" a new inflation formula, rejected by many liberals, that would reduce the annual cost of living adjustments for a broad swath of government programs, including Social Security and benefits for veterans. "

I'm pretty liberal, but I'm having a hard time considering tying COLAs to the CPI as "gutting" those programs.


It already is tied to CPI - the proposal is to change how CPI is computed.  This just about covers the benefit gap after the SS trust fund runs out.  The "cut" everyone is talking about is a reduction in future increases.  It's the kind of tweak that is not very painful once enacted, but will be blown out of proportion by the chicken littles.

And by changing the official way to compute CPI, it also has direct reduction of TIPS debt.  So there is a tiny haircut to entitlements, and a tiny haircut to debt growth.  That it becomes serious money 25-30 years out is a good thing, as the decrease in growth of benefits will barely be felt, and in fact, won't even be remembered in 10 years.

Personally I'm very happy about this proposed change.  I am slated to retire in 2034 (I won't make it that far - I have lots of money that becomes available when I'm 59 1/2), and I'd prefer not to have 2 years of higher benefits followed by a cliff as the funding comes in around 70% of granted benefits.  With the change to CPI calculation I won't see such a drop off.

So yeah, you guys on SS now (sorry dad, mom) take a little cut now, I give up some entitlements later, but not as much as I would have under the current law.  I was facing carrying everyone right till I retired, then be told "tough shiat - not so much for you".

So I have no hope this will pass.  The money grabbing seniors today don't want to understand that SS is a pay as you go system - that there isn't an "account" with a balance like a savings account (I would seriously like to punch the PR guy who explained the SS system that way back in the day - my grandparents to their dying day didn't understand how SS worked, even though it was their primary source of retirement income - they always thought it was "their" money, not something society had decided to transfer from workers to retirees).  And the Republicans can't accept a cut to SS that was proposed by the "blah" man.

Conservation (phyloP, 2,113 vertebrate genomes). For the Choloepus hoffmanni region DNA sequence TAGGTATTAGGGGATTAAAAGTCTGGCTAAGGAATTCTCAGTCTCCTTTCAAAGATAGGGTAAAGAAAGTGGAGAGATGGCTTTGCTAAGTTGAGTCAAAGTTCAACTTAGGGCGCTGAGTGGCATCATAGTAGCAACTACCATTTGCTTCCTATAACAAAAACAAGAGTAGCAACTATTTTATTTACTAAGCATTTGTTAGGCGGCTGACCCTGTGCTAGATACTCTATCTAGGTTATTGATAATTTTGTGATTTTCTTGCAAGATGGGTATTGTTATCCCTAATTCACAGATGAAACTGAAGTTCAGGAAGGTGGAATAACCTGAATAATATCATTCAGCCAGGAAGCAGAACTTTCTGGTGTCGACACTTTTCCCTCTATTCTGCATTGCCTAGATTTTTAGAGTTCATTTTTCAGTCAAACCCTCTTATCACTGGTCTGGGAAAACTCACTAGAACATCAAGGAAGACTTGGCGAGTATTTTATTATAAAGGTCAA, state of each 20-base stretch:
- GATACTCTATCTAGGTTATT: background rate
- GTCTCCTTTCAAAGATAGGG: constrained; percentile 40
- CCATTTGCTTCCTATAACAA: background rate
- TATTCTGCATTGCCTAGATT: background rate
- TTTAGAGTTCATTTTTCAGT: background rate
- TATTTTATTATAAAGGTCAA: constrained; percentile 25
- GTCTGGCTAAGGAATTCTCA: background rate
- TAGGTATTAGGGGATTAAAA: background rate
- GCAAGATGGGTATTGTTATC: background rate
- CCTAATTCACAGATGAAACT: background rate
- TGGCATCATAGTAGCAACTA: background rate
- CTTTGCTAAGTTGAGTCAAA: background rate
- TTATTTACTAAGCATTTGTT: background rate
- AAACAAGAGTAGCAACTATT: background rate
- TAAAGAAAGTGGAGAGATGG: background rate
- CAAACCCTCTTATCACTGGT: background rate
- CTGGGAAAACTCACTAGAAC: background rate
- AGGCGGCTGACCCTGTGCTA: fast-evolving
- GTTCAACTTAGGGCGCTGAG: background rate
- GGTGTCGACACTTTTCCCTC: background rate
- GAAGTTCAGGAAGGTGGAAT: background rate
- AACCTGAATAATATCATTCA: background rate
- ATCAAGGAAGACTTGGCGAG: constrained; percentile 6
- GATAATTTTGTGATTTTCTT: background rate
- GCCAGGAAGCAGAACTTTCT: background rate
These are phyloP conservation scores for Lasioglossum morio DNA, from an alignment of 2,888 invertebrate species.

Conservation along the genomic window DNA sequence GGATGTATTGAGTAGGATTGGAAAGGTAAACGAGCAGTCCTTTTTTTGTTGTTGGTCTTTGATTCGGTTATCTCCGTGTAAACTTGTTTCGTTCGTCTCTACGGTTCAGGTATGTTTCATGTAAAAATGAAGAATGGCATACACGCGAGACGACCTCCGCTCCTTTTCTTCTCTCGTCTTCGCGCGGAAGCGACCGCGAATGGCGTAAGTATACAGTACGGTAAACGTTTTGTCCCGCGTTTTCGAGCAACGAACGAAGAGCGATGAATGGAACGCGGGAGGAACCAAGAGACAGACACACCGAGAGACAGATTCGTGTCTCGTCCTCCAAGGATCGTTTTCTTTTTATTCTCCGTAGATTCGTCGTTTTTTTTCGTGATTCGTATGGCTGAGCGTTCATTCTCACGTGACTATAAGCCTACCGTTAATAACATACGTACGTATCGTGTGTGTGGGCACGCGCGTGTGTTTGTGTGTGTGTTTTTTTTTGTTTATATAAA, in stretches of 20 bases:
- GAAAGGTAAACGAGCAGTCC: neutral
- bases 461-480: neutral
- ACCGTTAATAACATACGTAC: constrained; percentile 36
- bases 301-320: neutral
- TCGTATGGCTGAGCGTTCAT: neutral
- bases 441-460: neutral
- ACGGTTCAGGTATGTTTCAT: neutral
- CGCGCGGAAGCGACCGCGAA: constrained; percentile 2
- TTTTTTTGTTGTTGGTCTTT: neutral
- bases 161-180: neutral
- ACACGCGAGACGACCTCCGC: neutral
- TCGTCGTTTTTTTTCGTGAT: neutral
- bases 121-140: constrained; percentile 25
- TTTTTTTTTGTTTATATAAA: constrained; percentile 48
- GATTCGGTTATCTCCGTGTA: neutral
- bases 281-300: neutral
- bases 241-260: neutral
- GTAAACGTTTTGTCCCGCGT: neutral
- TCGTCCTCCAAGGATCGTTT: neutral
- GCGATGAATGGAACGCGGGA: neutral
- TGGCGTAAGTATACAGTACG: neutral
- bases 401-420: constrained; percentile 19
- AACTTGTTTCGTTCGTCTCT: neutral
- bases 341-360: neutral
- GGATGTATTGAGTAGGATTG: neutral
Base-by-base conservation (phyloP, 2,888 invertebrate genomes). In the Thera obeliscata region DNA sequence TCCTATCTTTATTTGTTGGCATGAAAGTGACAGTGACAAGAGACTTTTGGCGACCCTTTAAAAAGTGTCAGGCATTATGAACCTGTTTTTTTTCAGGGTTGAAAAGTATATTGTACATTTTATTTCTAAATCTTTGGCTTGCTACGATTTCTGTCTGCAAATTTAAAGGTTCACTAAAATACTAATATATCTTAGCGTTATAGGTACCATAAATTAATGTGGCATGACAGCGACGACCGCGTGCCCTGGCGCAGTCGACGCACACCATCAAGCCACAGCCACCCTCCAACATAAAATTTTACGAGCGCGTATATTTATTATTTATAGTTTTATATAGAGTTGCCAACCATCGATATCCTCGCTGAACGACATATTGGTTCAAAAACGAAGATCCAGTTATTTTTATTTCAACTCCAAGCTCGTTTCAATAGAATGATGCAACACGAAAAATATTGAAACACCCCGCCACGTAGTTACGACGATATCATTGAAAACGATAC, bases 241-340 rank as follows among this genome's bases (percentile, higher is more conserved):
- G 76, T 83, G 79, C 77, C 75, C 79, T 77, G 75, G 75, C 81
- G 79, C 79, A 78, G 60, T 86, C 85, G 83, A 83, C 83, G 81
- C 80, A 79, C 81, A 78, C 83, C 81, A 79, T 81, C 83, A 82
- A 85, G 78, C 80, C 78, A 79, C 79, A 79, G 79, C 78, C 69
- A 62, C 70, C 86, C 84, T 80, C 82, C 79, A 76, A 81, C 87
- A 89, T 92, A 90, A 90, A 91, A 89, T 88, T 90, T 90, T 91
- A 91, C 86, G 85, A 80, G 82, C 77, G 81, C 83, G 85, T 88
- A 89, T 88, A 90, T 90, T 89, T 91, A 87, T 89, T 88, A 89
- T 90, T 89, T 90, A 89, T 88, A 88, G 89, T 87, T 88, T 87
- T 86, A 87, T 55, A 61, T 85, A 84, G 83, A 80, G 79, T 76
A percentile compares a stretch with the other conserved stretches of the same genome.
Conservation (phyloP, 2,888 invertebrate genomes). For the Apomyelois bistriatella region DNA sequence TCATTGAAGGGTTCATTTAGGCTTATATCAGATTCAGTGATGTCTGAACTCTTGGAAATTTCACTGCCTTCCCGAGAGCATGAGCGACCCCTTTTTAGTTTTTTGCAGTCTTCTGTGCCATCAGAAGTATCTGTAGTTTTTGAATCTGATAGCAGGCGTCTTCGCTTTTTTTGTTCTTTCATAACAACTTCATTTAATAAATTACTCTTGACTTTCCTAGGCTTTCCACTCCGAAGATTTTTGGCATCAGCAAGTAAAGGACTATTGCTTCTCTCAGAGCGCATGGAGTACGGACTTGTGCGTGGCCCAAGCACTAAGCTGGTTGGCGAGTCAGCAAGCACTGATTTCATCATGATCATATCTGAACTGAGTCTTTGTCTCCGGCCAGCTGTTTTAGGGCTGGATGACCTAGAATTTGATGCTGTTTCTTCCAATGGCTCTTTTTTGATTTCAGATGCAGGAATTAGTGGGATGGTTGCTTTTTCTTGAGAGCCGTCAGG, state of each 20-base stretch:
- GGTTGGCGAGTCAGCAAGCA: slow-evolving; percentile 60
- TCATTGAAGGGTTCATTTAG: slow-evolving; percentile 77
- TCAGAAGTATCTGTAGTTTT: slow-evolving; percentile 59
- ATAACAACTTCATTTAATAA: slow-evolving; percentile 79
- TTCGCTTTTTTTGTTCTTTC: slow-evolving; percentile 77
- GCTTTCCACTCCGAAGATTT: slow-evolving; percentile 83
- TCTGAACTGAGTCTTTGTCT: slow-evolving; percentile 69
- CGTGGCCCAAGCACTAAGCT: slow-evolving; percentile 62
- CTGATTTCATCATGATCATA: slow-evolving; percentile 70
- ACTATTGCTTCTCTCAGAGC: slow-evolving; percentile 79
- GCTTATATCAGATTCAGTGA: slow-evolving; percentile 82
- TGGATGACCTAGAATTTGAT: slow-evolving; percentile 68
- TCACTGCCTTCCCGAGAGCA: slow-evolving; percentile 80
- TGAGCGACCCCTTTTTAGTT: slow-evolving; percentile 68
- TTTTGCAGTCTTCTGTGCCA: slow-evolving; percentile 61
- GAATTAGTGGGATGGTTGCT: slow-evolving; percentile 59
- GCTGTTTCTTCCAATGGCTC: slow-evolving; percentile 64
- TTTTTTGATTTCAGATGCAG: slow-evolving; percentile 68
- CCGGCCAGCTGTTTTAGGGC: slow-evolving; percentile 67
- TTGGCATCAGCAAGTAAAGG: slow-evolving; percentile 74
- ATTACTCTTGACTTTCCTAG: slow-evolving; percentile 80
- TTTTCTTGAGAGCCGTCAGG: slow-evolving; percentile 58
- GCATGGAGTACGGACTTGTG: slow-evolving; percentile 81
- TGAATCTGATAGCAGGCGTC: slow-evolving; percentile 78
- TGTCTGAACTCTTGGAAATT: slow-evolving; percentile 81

The only point is that serious proposals are dead on arrival in DC - for any number of reasons.
 
2013-04-08 10:29:43 PM  

Serious Black: theknuckler_33: Serious Black: theknuckler_33: " a new inflation formula, rejected by many liberals, that would reduce the annual cost of living adjustments for a broad swath of government programs, including Social Security and benefits for veterans. "

I'm pretty liberal, but I'm having a hard time considering tying COLAs to the CPI as "gutting" those programs.

Except there's no single thing we call CPI. There's a whole host of CPI formulas that try to estimate inflation based on different assumptions. No single one of those formulas is "correct" because inflation affects each individual differently.

That's a fair enough point, and maybe I'm not entirely familiar with the details, but aren't we talking about a plan that will reduce the increases in future benefits? Don't you think it's a bit over-the-top to call that 'gutting' the program?  That's all I'm saying. I'm a little fed up with hyperbole of all stripes.

I wouldn't call it a gutting either personally. Switching to a chained CPI formula would do somewhere between jack and squat for bringing Social Security into sustainable solvency. I'd also say it's hard to complain about a policy when liberal think tanks like CAP and CBPP both endorse it with the caveat that benefits be boosted for those with the lowest incomes.